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In full transparency, after 17 years of marriage and 22 years together we, Ryan and Ashlie Cook, had LOTS of need for forgiveness and reconciliation. Like many of you, we have way more examples of failure than success!

The process of forgiveness has been one of the toughest and most important lessons in our marriage.

Now, the word reconcile is a very “churchy” term. It basically means to restore a relationship. You put things back together when there has been a separation.  Maybe it was a hurtful comment, though unintentional, it created a wound, or maybe it was a huge betrayal. Depending on what separated you in the first place, it can be a pretty big task to restore things.

God’s heart for marriage is that you always work toward forgiveness and restoration. The Bible does give some allowances for ending the marriage, but God always invites us to try and work it out. (See Matthew 19:7-9)

So, what does forgiveness currently look like in your own marriage?

  • Do you address issues quickly or delay working on them?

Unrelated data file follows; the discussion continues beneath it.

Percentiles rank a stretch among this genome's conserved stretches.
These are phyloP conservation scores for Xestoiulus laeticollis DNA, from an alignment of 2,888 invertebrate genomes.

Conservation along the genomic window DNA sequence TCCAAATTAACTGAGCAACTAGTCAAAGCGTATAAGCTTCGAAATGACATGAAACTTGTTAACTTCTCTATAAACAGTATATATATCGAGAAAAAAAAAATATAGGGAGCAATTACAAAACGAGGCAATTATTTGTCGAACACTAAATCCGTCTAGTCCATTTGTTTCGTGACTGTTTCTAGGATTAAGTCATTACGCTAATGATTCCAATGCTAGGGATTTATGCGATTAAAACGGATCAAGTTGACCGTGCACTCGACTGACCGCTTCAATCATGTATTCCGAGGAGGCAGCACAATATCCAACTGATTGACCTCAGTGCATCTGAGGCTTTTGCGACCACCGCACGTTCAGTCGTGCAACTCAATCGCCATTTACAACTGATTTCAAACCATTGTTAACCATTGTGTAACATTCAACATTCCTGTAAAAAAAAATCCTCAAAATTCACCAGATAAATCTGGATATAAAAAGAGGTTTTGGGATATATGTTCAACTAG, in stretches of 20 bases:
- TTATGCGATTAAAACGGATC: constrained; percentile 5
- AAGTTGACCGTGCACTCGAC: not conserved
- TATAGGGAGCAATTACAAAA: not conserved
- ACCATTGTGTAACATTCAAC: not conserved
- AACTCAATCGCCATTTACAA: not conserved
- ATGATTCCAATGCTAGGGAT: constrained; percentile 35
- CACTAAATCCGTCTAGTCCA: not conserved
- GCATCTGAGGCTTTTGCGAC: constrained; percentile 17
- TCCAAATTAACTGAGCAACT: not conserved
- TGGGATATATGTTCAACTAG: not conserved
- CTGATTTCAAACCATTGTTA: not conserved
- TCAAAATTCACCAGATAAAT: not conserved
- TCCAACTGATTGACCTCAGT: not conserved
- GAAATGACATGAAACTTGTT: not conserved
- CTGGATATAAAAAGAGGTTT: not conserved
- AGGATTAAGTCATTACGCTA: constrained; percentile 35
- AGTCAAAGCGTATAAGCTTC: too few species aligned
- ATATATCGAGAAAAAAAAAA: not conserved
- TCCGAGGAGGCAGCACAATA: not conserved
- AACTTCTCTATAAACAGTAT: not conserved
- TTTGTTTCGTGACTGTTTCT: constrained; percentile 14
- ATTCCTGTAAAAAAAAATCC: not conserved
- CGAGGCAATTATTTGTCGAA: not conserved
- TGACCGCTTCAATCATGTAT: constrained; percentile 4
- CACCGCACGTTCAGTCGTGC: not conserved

• Does your husband or wife always find a way to blame you and never actually say “I’m sorry”?

  • Have there been so many hurts, lies, small things, and big things that have piled up that you don’t even know where to start?

We can tell you from experience, that if things are going to turn around, at least one of you has to start down the path of humility and forgiveness. If you both dig in and keep blaming the other for all the problems, your marriage is very likely to fail.

Now the verse below applies to every follower of Jesus, but it’s a great framework for what forgiveness in marriage needs to look like.

“Therefore, as God’s chosen ones, holy and dearly loved, put on compassion, kindness, humility, gentleness, and patience, bearing with one another and forgiving one another if anyone has a grievance against another. Just as the Lord has forgiven you, so you are also to forgive. Above all, put on love, which is the perfect bond of unity.” (Colossians 3:12-14)

Here are a few things we’ve learned.

1.) Remember Who You Are

You are “God’s chosen ones, holy and dearly loved”. Your identity empowers your forgiveness. Your worth and value are based on Jesus’ gift of salvation. You’re a part of God’s family…

Read the rest of this article at Christian Family Life.

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